Which OSI layer MQTT works on ?

A transport protocol like TCP serves as the foundation for the application layer protocol MQTT. It is comparable to other application layer protocols like HTTP in that regard.

When or who uses MQTT protocol ?

Many large businesses, particularly those in the automotive, industry 4.0, transportation, and entertainment industries, employ MQTT. Data interaction between confined devices and server applications takes place using MQTT. It accommodates unstable networks, needs little effort from developers to deploy, and has extremely low bandwidth requirements, making it perfect for machine-to-machine (M2M) communication.

Which is better MQTT, CoAP or AMQP ?

Although it is not first in every aspect of data transfer and network communication, MQTT is indeed a strong rival. CoAP, for instance, performs better than MQTT in throughput and overhead. And AMQP leads in terms of security.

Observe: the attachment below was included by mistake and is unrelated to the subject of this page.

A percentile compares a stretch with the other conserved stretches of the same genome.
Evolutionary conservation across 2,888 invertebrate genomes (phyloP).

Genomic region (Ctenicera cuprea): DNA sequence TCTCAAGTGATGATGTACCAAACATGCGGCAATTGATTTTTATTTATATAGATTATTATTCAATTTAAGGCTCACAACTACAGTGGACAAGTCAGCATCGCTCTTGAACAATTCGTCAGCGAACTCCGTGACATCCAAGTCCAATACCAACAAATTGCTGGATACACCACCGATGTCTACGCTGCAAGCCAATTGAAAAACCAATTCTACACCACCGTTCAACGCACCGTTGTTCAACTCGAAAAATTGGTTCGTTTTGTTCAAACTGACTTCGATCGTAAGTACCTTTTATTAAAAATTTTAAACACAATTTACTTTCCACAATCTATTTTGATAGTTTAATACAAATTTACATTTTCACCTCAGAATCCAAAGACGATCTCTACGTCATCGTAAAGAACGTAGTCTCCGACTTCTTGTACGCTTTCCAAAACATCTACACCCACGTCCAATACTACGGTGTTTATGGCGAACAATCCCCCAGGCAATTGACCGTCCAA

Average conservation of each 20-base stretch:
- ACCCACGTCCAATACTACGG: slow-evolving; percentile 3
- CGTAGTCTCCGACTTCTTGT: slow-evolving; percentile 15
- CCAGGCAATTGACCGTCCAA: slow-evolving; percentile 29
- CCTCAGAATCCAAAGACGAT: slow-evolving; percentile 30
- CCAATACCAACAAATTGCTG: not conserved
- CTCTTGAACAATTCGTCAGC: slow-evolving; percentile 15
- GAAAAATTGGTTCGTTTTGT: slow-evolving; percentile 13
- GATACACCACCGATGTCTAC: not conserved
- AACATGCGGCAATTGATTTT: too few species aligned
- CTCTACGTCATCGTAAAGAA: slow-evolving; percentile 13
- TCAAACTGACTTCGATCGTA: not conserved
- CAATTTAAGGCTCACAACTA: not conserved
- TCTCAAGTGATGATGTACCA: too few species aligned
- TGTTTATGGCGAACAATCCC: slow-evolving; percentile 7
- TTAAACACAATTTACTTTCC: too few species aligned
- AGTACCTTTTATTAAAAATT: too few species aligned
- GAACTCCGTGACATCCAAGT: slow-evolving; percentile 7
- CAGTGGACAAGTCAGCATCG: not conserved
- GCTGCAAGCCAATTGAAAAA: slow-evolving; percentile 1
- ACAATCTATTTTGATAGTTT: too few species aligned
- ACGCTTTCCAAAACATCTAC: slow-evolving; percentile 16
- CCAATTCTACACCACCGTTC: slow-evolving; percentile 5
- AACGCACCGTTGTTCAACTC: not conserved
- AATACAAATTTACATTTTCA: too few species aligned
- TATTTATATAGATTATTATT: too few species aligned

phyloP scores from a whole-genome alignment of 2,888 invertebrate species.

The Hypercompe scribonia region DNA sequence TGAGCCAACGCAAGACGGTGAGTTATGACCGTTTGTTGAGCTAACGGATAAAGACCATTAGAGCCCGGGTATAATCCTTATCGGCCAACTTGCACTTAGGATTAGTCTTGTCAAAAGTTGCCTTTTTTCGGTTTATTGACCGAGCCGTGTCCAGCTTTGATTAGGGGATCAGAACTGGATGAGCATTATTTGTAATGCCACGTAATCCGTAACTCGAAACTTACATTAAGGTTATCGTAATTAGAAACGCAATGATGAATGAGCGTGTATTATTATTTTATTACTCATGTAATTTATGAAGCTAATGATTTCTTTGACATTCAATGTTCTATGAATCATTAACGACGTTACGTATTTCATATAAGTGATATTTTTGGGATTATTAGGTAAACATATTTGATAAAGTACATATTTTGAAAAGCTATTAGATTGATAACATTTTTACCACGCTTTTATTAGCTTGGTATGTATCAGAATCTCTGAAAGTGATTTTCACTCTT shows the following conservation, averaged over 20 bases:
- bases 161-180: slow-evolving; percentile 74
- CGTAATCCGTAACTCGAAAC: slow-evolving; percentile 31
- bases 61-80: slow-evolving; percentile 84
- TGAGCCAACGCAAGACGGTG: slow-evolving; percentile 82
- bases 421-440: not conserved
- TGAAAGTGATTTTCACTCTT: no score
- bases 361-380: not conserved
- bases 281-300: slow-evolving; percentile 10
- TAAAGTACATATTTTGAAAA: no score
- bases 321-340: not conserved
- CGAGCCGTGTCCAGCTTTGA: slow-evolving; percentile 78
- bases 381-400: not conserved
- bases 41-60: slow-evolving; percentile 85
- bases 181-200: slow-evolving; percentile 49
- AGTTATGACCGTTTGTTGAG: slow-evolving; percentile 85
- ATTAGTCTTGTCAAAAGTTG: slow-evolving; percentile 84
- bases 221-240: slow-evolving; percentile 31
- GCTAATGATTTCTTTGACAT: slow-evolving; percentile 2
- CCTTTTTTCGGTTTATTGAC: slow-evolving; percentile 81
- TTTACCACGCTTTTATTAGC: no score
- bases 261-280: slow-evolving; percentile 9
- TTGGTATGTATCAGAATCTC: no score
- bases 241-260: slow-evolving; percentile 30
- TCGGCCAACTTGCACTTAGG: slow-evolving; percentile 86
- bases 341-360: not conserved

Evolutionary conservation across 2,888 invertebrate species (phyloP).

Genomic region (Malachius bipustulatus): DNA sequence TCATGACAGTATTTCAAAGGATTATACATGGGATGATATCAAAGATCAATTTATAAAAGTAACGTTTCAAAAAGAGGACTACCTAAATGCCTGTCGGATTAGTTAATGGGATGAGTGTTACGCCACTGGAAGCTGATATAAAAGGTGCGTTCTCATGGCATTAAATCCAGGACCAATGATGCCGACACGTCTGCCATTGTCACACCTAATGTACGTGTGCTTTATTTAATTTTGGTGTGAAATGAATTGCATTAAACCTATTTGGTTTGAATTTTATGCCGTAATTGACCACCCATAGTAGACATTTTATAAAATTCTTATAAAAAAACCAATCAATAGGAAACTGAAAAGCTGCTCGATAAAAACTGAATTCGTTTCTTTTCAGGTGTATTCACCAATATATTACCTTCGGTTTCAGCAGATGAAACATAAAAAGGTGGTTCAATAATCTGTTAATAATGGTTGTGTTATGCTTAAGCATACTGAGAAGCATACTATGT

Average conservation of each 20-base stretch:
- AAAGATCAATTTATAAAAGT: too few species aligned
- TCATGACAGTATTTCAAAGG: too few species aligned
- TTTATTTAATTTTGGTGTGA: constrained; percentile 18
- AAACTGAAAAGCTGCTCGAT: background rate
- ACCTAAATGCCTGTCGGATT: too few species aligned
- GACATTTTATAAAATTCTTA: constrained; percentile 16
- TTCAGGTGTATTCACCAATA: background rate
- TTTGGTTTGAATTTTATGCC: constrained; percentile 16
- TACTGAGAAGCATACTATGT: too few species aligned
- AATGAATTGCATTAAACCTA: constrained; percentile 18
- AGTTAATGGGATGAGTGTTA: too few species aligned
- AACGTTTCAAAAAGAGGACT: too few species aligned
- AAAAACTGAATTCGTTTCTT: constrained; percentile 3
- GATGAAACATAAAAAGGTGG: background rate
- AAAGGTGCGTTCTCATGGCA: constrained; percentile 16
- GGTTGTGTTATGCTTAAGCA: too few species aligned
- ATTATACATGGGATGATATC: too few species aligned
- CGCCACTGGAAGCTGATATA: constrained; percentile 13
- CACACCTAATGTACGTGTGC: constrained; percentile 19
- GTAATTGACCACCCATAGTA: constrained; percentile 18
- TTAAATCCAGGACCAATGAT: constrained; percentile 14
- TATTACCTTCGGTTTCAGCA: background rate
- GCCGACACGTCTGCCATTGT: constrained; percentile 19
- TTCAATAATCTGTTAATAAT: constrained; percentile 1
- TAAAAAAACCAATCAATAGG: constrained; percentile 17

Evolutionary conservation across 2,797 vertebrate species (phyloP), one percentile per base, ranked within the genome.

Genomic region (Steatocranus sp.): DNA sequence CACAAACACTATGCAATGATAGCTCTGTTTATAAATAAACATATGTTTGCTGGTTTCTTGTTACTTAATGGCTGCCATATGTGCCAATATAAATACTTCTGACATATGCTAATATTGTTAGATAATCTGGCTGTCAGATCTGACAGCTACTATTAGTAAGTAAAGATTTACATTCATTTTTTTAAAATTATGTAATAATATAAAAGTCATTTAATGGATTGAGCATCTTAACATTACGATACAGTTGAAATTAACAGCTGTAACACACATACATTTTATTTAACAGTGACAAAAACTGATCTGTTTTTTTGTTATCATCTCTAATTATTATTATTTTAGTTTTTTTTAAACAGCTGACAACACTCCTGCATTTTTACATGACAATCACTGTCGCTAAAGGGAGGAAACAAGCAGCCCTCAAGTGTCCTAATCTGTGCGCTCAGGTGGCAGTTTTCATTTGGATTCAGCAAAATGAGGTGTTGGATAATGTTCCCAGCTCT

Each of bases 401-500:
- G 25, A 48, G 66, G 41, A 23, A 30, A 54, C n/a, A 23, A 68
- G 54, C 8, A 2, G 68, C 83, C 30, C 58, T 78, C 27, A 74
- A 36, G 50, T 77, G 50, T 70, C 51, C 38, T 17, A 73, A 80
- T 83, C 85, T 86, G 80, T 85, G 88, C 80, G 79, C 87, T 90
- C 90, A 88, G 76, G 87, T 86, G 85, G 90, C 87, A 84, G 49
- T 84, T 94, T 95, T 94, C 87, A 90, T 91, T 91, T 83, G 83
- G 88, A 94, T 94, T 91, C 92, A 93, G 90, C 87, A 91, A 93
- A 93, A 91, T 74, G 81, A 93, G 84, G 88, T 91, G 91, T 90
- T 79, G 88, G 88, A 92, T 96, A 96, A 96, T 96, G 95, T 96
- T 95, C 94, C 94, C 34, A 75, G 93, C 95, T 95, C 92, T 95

However, MQTT offers its consumers a number of significant advantages, including:

Reliability, quick response times, infinite device compatibility, publish/subscribe messaging that is ideal for many-to-many communication, enough documentation, and a vibrant development community all make it easier to use the MQTT protocol.

All of these factors combine to make MQTT a good choice for your IoT device.

What is difference between MQTT and MQTT over websockets?

Only if you intend to publish/subscribe to messages directly from webapps should you need to use MQTT via websockets (in page).

In essence, You should run everything on pure MQTT and only add the websockets if you really needed them.

The MQTT client libraries only support native MQTT for all other non-browser languages. Both a websocket-based in-page library called Paho and a pure MQTT library are available for Javascript.

New client libraries that aren’t web-based or written in JavaScript have gained support for MQTT over websockets.